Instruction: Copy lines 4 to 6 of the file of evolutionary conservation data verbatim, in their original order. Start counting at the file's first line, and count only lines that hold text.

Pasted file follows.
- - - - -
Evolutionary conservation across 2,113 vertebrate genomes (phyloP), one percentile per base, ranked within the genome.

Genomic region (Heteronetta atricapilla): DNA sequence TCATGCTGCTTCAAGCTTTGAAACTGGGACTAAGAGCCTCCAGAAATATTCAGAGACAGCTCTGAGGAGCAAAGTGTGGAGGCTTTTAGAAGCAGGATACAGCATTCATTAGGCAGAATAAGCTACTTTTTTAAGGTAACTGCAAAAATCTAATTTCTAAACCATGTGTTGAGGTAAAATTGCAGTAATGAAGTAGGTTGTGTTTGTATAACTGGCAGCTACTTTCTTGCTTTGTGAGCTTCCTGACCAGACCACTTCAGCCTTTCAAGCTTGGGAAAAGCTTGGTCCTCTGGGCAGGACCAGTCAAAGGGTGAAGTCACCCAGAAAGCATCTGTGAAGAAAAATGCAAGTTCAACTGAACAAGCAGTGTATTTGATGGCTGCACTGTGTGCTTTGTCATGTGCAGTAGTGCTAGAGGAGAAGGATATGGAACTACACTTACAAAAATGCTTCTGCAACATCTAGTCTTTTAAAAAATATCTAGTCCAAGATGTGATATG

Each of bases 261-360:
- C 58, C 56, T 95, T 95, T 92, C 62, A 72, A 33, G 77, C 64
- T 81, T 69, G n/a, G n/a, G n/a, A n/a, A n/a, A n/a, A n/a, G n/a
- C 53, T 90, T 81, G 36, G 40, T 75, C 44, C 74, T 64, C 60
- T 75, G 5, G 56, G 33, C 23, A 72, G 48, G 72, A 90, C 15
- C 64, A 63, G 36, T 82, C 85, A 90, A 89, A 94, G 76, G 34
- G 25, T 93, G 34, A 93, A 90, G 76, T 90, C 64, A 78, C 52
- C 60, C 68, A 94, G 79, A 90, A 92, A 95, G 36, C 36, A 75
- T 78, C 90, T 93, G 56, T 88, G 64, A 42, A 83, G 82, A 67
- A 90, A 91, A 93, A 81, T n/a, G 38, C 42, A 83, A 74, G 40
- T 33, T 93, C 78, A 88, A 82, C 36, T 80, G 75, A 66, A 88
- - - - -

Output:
- C 58, C 56, T 95, T 95, T 92, C 62, A 72, A 33, G 77, C 64
- T 81, T 69, G n/a, G n/a, G n/a, A n/a, A n/a, A n/a, A n/a, G n/a
- C 53, T 90, T 81, G 36, G 40, T 75, C 44, C 74, T 64, C 60